One of the comments I get frequently when I tell people I’ve written two novels is that they can’t believe I wrote so much. To them, the act of writing an entire book undoubtedly dregs up painful memories of college essays and lengthy book reports. Ironically, I don’t dread the creation large content. In fact, it’s the exact opposite that occasionally gives me pause.
Sometimes writing short is harder than writing long. Never has this been truer for me than in writing query letters to agents, a project that many people claim is the most important piece of literature a writer ever produces (Why? Because, if it’s not good, it’s quite likely no one will ever see anything else he/she writes).
While I will soon face that onerous task as I look to find a home for my third book, I’m currently facing another form of short writing that ranks right up there in my opinion as the toughest in the biz––the back cover text. I realize that many (all?) big name authors don’t write their own copy material. Truth is that I paid someone to write mine initially for both my books, but I didn’t love what they did, and thus have spent hours writing/rewriting it myself.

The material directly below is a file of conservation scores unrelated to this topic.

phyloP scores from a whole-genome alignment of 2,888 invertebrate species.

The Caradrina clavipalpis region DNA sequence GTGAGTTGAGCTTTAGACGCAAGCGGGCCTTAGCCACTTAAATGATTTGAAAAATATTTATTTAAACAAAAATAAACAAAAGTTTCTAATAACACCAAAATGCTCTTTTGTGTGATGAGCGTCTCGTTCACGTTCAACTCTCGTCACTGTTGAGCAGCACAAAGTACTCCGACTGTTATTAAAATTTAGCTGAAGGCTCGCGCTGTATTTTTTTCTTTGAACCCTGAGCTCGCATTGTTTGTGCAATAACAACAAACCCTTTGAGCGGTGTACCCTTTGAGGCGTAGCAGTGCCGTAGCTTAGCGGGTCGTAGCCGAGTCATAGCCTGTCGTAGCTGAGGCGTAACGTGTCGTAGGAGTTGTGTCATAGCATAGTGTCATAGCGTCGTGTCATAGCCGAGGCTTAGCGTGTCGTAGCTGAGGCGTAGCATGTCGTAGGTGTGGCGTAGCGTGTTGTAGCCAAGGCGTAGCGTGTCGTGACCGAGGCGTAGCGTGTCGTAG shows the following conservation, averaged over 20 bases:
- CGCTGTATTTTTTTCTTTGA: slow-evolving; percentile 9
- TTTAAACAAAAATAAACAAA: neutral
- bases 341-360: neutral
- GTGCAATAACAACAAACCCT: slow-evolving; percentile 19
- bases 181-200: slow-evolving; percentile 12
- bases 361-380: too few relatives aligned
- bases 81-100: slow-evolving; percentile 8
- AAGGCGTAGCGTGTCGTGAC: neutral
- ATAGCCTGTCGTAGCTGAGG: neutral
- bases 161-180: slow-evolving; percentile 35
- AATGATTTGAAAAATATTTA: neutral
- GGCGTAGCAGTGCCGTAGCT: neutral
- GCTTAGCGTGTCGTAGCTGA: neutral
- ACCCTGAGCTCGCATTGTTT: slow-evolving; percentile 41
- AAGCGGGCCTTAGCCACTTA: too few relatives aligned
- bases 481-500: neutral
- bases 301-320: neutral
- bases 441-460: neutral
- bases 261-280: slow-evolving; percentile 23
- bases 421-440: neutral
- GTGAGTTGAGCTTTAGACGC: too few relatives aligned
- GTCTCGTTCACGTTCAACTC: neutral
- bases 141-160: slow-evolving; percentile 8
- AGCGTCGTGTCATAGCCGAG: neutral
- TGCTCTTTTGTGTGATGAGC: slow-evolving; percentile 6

To me, the back of a book is just as important, if not more important than the front. If the illustrated cover is responsible for hooking the reader, then it’s the back cover’s job to reel them in.
This is yet another example of how invaluable and essential the skill (and patience) of editing is to a writer. The shorter the content, the more each word must perform a role. Word choice is critical: ‘action-packed adventure’ or ‘supercharged sequel’? ‘Missing children’ or ‘missing refugees?’ Sometimes it feels like there’s no good answer. When that’s the case, head back to the tackle box, toss out your bait, and search for something fresh to put on the line.
Shortly following this post will be another post with the copytext I currently plan to use on the back of my newest book, Bobby Ether and the Temple of Eternity, due for release in a few months. I hope you enjoy it.